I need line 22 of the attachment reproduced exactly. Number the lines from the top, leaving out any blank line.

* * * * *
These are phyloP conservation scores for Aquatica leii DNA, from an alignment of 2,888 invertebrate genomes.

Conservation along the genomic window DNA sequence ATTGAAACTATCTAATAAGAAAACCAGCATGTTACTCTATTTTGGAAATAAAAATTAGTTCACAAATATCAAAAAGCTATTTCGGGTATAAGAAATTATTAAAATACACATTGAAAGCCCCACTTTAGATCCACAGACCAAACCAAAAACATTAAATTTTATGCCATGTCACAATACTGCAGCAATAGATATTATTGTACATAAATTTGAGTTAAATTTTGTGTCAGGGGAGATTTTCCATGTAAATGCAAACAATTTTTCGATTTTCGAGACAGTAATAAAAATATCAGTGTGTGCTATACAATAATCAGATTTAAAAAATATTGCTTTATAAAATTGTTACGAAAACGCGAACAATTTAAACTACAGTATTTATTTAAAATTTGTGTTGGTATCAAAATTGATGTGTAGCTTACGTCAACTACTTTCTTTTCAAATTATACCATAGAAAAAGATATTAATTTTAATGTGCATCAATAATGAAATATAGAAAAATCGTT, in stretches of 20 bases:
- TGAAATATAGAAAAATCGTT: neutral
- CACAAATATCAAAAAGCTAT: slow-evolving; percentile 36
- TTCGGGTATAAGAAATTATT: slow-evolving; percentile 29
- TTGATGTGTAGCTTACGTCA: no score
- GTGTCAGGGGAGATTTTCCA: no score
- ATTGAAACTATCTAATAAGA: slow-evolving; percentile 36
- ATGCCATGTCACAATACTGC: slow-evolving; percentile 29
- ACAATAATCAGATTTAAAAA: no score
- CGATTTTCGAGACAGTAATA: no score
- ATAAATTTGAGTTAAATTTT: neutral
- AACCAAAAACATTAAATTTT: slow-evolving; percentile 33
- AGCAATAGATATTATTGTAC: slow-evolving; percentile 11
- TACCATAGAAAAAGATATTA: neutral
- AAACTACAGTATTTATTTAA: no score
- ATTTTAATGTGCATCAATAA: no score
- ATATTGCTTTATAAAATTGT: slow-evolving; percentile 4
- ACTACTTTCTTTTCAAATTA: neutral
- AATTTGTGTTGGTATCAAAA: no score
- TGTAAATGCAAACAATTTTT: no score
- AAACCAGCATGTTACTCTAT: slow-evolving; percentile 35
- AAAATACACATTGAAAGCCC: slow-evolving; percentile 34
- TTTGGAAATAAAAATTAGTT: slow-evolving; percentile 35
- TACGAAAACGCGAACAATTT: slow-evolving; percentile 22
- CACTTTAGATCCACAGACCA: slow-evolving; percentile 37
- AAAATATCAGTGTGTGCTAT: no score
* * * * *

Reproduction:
- AAACCAGCATGTTACTCTAT: slow-evolving; percentile 35